Progression of the 359 Park St. Porch

359 Park was owned by the Elgin Academy for many years.  It was two units which they rented to teachers.  The headmaster was a friend and I used to kid him about how bad it looked and encouraged him to take the 40’s asphalt siding off.  He finally did it but found himself in trouble as so much was missing that it would be too expensive to put it back. He lost his job because he did the project without board approval. He sold the property to a couple that took it a long way in putting back appropriate details.  Without a picture, many of the designs had to be guessed at.

The Historical Society found an 8 X 10 negative of a fancy old house but could not identify it until an epiphany made them realize it was 359 Park, which ironically was across the street from the Historical Society museum.

With the picture, the current owners decided to restore the details.  Luckily the house has a mirror image twin about 30 miles away in Wheaton, designed by the same architect. The architect also designed the Dunham Castle in Wayne which is currently being resotred as a wedding venue.  Click here to see pictures before the renovation. Click here to see pictures after the remodeling.

Below is a picture of the sister house in Wheaton.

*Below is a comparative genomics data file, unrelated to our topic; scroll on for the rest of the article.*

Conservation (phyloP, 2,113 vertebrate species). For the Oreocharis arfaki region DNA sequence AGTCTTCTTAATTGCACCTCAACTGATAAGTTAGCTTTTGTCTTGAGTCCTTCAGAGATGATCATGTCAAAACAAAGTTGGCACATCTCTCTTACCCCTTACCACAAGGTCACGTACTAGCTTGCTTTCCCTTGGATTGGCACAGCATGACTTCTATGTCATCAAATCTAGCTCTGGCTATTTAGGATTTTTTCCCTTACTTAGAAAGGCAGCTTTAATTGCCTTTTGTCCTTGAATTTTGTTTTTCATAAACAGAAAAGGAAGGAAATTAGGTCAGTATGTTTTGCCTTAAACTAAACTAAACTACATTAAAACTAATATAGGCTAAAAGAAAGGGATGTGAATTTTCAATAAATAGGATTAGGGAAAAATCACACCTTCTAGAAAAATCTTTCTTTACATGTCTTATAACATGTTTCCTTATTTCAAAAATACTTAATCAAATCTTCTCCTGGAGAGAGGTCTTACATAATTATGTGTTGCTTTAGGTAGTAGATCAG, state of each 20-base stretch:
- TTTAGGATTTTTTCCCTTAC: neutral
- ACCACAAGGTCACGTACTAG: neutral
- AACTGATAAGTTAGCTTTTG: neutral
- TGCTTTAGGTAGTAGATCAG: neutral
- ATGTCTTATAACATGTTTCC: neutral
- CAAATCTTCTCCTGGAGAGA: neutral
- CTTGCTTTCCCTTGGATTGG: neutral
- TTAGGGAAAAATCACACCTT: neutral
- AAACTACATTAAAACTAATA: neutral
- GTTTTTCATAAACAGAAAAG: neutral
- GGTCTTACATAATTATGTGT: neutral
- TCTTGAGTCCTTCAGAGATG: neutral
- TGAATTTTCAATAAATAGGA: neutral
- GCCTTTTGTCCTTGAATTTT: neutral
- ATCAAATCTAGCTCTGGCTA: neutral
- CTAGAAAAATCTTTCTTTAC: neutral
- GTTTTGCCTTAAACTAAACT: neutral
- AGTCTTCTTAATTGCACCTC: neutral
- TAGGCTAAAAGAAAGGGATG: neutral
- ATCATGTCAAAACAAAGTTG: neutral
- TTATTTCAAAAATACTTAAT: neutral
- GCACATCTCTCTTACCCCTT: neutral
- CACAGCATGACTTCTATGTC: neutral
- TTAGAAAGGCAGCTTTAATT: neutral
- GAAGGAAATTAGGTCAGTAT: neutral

I spent hours in Wheaton photographing and measuring the details to be duplicated at 359 Park.  I was hired to make all of the missing parts except the spindles which the homeowner made. He made them before we got the negative scanned at a super high resolution.  With that we were able to see that the spindles had two beads in the center of each one.  He went back a put the beads in.

Below is the old picture of the house.

A friend exactly duplicated the appliques from the gables using a CNC router. The owners of the home are on the left and right of the picture.

Here are pictures of the appliques in the gables. The verge boards are original. The balls were purchased on the internet.

I made all of these parts except the homeowner made the spindles.

I made the brackets using the picture as a guide.

I made the arches, brackets and gooseneck rails.  A very talented carpenter installed everything.

Another contractor installed my parts and another painted the house for a cost of over $40,000.  Luckily a city grant paid for half of it.

Here is a picture of the finished house.  The neighborhood really appreciates the time and money the homeowners put in to complete the project.